Jainism or Jain Dharma is a spiritual, religious, and philosophical tradition in India that dates back to about the ninth century BCE. Jains (followers of Jainism) believe that their religion’s origins extend back to the distant past. A Jain is a follower of Jinas (the saints), who are humans who have rediscovered the dharma (or the way) and have become fully liberated. These Jinas can then teach this spiritual path to other people. A major characteristic of Jainism is the emphasis on the consequences of physical and mental behavior. There are about five million Jains in India, and others around the world.
Great care must be taken while going about one’s daily life, as Jains believe that everything is alive and that many beings (including pests such as insects) possess a soul. All life is considered worthy of respect and all life is equal and deserves protection, especially the life of the world’s smallest creatures. While in India, you can recognize Jains, because many of the strictest adherents will wear masks to prevent themselves from inhaling insects and thus destroying the insects’ souls. Jains are a religious minority, with around five million followers in modern-day India.
All followers of Jainism are vegetarians. Their diet is part of the practice of nonviolence at the heart of their religion. They will eat only food items such as fresh fruit, vegetables, cereals, and legumes. Most root vegetables such as potatoes and onions are avoided by the more devout because of the harm that would be done to the plants themselves or other organisms in the soil when the roots are pulled. Additionally, Jainists will not eat honey, consume any food that may have fermented overnight, or drink water that has not been filtered.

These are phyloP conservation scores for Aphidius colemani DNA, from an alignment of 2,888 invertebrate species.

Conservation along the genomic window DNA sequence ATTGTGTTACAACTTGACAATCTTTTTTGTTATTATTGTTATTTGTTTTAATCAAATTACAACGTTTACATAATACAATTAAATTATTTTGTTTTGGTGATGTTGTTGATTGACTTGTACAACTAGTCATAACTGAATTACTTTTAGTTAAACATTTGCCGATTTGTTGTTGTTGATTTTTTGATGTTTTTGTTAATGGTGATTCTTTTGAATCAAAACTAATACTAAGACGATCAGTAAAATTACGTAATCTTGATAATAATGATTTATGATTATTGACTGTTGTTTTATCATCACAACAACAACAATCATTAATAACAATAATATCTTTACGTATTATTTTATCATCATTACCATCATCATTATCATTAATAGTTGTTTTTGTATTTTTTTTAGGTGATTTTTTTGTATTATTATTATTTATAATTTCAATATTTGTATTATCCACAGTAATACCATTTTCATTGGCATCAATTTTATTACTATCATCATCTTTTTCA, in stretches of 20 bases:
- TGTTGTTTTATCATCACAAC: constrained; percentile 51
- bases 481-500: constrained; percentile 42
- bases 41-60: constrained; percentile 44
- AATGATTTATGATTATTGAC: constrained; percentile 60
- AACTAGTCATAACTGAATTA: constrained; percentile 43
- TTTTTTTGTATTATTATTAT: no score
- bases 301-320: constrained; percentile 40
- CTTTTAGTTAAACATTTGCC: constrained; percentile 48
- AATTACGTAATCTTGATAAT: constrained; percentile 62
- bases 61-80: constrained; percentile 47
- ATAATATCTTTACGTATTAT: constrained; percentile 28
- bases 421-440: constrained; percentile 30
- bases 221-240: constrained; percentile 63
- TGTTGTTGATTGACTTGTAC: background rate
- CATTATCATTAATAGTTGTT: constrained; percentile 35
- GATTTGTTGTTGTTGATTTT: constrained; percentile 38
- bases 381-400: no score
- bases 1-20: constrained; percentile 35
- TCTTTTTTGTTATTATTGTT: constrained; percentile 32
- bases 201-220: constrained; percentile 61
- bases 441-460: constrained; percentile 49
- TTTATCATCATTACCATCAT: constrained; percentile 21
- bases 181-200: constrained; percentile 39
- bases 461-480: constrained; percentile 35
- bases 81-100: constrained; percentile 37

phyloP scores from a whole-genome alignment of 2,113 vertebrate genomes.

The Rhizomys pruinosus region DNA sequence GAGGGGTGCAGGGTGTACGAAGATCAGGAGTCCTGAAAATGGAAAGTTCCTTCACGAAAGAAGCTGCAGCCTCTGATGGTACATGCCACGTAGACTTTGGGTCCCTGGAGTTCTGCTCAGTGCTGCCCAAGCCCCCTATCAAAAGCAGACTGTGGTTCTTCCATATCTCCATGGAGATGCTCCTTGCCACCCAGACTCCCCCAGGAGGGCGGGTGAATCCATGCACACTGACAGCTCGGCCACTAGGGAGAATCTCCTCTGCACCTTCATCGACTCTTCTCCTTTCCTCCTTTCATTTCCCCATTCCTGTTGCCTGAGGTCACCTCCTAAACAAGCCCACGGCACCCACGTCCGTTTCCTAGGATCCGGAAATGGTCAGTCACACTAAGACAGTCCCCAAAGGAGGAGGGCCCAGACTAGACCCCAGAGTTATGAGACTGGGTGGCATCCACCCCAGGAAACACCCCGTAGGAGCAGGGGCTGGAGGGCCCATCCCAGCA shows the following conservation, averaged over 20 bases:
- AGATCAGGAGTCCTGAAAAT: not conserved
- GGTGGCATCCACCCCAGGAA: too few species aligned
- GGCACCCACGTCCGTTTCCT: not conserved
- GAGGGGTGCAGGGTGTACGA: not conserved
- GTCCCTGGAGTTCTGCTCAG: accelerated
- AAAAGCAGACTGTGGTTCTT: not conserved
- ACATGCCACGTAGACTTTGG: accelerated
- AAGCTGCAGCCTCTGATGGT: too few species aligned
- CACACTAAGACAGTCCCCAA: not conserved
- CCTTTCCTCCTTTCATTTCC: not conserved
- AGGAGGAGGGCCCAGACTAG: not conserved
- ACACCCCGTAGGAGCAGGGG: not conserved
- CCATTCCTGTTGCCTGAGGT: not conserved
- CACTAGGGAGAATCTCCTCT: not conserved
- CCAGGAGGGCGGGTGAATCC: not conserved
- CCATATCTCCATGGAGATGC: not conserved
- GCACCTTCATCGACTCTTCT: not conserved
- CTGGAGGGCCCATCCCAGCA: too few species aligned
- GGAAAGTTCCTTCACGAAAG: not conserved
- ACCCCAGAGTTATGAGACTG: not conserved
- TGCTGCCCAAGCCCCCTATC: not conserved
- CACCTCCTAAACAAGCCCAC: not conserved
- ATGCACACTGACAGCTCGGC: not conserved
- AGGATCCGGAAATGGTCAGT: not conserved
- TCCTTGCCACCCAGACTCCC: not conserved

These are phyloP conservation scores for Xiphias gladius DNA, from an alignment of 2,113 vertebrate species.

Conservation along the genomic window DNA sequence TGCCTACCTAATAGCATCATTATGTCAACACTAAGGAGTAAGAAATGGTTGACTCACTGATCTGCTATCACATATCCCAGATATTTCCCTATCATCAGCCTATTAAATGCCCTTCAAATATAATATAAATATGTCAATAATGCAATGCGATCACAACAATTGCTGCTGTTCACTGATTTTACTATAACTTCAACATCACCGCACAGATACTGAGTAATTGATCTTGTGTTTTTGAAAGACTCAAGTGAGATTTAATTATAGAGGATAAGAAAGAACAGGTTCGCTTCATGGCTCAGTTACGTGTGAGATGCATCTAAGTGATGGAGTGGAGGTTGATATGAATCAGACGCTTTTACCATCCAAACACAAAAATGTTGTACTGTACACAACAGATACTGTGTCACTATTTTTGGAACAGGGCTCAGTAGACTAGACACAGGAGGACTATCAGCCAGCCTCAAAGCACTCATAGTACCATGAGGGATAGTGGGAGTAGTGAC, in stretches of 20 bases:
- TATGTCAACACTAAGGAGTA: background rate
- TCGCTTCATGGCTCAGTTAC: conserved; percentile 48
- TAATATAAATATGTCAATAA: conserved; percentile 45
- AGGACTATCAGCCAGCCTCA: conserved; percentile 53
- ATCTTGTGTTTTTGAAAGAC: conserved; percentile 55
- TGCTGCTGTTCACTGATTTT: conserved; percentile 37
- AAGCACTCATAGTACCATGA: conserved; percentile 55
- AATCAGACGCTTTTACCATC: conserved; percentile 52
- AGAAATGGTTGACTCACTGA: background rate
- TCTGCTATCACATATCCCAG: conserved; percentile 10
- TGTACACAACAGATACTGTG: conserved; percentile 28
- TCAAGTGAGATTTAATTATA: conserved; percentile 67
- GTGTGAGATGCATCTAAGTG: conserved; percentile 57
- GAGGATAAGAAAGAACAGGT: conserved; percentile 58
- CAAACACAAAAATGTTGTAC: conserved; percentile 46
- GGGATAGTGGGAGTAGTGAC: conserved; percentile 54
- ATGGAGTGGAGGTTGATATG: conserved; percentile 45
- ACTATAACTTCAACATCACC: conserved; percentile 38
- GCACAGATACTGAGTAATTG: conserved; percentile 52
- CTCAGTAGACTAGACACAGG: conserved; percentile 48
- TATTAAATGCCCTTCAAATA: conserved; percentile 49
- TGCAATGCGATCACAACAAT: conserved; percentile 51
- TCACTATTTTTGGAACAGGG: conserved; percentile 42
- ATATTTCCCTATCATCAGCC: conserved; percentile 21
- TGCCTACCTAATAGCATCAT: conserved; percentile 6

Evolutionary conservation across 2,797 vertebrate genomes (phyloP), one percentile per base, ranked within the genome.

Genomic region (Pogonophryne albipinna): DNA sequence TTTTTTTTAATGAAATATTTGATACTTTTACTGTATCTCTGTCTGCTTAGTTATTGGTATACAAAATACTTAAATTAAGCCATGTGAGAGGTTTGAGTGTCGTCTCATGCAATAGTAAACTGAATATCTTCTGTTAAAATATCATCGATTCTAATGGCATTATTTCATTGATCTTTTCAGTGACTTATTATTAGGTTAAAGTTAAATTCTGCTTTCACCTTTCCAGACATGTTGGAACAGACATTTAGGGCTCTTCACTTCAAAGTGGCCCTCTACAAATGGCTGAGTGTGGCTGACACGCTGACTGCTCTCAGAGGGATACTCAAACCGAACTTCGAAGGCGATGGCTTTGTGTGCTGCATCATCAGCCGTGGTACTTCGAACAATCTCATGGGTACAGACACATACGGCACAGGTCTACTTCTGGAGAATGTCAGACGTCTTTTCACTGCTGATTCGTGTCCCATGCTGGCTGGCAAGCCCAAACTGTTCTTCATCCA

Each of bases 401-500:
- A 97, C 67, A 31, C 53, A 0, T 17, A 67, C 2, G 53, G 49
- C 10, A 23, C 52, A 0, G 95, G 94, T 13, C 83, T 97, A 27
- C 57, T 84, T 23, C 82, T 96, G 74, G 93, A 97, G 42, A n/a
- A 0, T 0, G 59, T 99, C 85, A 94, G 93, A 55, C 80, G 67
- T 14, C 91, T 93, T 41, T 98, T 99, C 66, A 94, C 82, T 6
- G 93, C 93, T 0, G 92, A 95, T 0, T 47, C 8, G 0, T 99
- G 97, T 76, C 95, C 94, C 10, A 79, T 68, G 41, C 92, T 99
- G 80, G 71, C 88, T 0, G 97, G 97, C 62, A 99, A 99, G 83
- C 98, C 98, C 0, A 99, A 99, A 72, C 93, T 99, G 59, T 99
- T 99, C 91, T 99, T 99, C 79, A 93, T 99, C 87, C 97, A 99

Sikhism was previously discussed in the section on the Punjab, the region at the center of the Sikh community. Sikhism is a monotheistic religion centered on justice and faith. In Sikhism, salvation can be obtained through devotion to God and through disciplined meditation. There is a high importance placed on the principle of equality between all people in the Sikh religion. There should be no discrimination on the basis of gender, creed, caste, or ethnicity; every person is equal. The writings of former Sikh gurus are the basis for the religion. The center of the Sikh religion is found in the Golden Temple, in the city of Amritsar, in the Punjab. This is where Sikhs gather to unite in the faith and associate with each other. There are about twenty-six million Sikhs in the world, and about three-fourths of them live in the Punjab state of India.